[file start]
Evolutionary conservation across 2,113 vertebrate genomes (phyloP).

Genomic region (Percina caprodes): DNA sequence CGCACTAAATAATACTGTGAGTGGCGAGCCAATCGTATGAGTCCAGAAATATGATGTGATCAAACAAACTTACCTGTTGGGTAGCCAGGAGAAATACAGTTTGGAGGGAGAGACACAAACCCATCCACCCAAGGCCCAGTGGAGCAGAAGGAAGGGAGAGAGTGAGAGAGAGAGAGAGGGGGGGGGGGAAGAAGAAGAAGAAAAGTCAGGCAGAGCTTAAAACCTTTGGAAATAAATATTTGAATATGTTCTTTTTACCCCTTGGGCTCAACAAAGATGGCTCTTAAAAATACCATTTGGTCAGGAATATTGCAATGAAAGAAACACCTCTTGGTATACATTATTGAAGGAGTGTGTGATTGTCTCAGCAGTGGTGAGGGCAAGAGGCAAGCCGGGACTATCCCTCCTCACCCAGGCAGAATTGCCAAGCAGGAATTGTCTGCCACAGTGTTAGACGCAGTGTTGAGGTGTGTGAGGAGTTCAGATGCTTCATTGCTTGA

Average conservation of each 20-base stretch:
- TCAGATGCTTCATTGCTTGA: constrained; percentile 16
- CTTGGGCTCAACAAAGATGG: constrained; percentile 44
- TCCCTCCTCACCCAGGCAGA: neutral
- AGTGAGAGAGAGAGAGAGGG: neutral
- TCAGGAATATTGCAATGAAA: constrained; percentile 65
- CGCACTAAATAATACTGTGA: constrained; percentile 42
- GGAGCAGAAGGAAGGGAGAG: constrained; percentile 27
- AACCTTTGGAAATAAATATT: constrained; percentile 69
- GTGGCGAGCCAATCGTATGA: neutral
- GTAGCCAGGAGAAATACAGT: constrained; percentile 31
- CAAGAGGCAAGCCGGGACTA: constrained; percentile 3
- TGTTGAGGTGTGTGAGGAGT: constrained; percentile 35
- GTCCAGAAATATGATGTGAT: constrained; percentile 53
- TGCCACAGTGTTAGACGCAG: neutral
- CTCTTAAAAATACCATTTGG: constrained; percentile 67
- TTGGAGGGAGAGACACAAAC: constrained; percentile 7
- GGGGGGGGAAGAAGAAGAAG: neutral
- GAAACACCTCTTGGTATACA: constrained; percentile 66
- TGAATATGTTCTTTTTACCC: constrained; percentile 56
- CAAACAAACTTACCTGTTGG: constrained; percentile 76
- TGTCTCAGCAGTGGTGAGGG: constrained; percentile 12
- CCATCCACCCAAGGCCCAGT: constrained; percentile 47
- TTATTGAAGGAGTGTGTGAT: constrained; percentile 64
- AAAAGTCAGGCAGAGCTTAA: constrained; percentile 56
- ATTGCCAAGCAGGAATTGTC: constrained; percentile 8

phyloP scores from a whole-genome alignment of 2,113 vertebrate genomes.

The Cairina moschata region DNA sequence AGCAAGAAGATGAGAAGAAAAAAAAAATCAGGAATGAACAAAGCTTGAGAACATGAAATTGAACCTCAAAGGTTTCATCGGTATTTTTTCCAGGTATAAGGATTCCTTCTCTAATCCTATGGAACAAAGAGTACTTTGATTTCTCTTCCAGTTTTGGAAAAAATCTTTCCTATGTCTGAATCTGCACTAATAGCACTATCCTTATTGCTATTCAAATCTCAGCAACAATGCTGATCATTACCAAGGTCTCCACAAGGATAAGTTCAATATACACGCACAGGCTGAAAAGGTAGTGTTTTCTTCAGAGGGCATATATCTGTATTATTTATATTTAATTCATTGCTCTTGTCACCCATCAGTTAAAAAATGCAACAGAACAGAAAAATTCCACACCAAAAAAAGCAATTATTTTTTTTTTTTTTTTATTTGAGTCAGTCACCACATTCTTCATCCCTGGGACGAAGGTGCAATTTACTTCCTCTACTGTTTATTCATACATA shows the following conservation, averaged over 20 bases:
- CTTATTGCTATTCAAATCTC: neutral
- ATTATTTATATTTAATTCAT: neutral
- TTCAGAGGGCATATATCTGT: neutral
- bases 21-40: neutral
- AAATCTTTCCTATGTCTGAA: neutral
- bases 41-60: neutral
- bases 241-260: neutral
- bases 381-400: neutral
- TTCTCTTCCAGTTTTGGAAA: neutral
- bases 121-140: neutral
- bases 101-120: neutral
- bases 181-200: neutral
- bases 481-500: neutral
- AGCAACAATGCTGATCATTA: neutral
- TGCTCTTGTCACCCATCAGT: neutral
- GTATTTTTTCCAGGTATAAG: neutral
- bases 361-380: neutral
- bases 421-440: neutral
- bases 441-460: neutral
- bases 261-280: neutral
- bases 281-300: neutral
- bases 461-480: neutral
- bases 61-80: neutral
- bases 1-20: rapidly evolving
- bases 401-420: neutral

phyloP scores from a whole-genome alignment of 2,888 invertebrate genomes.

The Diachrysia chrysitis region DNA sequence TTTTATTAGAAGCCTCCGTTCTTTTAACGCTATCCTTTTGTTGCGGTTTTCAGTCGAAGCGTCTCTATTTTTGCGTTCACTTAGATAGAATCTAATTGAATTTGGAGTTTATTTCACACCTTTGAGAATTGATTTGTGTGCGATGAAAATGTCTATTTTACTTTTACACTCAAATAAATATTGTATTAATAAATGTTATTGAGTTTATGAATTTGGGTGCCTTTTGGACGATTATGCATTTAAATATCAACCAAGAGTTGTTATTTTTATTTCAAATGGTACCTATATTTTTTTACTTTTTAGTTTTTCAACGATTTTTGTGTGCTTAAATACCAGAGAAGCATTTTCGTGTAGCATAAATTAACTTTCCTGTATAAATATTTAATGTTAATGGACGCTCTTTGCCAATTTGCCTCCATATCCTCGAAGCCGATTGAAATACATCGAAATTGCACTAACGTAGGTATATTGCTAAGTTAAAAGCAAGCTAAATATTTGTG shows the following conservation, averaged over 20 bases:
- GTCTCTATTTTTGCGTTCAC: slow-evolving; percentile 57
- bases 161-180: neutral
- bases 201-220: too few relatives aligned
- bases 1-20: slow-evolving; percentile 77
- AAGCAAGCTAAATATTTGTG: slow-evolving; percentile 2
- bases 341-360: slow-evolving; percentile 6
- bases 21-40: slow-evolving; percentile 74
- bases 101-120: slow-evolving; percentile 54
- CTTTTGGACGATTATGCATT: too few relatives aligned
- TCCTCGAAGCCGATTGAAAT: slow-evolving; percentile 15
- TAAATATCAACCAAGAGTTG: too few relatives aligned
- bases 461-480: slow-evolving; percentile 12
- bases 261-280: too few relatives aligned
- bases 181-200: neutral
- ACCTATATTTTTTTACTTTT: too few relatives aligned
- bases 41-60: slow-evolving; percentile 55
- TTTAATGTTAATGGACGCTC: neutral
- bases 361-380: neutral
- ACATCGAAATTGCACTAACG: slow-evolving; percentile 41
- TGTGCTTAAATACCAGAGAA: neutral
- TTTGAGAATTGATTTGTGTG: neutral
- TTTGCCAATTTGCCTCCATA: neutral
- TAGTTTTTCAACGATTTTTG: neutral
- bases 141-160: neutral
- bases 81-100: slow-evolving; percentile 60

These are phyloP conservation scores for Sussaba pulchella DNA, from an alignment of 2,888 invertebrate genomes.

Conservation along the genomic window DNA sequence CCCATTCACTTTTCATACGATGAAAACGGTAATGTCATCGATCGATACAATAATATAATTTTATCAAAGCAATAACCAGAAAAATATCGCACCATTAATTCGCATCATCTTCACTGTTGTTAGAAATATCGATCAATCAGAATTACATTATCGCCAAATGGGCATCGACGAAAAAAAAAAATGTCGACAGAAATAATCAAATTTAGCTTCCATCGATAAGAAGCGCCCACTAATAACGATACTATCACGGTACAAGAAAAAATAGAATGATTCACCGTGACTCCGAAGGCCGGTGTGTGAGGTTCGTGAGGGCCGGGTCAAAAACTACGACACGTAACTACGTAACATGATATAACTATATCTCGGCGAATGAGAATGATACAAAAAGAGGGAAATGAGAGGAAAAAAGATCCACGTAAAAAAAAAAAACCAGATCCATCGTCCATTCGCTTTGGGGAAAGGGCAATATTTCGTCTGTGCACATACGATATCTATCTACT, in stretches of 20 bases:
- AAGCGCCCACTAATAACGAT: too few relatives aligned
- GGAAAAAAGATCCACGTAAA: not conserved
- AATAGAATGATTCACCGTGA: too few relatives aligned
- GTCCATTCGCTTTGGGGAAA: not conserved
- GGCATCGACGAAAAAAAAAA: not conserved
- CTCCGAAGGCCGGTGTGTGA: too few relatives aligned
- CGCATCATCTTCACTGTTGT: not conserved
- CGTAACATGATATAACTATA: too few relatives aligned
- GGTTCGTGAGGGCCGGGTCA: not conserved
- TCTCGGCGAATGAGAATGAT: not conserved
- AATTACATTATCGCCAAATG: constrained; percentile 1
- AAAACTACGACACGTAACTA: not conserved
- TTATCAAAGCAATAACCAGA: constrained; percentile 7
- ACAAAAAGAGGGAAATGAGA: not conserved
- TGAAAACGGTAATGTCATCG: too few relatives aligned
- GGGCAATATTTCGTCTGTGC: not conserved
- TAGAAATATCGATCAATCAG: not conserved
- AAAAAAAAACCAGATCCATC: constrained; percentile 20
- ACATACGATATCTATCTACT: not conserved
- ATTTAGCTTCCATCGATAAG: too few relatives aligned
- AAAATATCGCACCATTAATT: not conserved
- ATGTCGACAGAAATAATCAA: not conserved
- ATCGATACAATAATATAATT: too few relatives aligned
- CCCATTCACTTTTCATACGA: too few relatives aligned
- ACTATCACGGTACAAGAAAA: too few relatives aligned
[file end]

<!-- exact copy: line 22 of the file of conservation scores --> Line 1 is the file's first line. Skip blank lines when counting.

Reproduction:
- TGAATATGTTCTTTTTACCC: constrained; percentile 56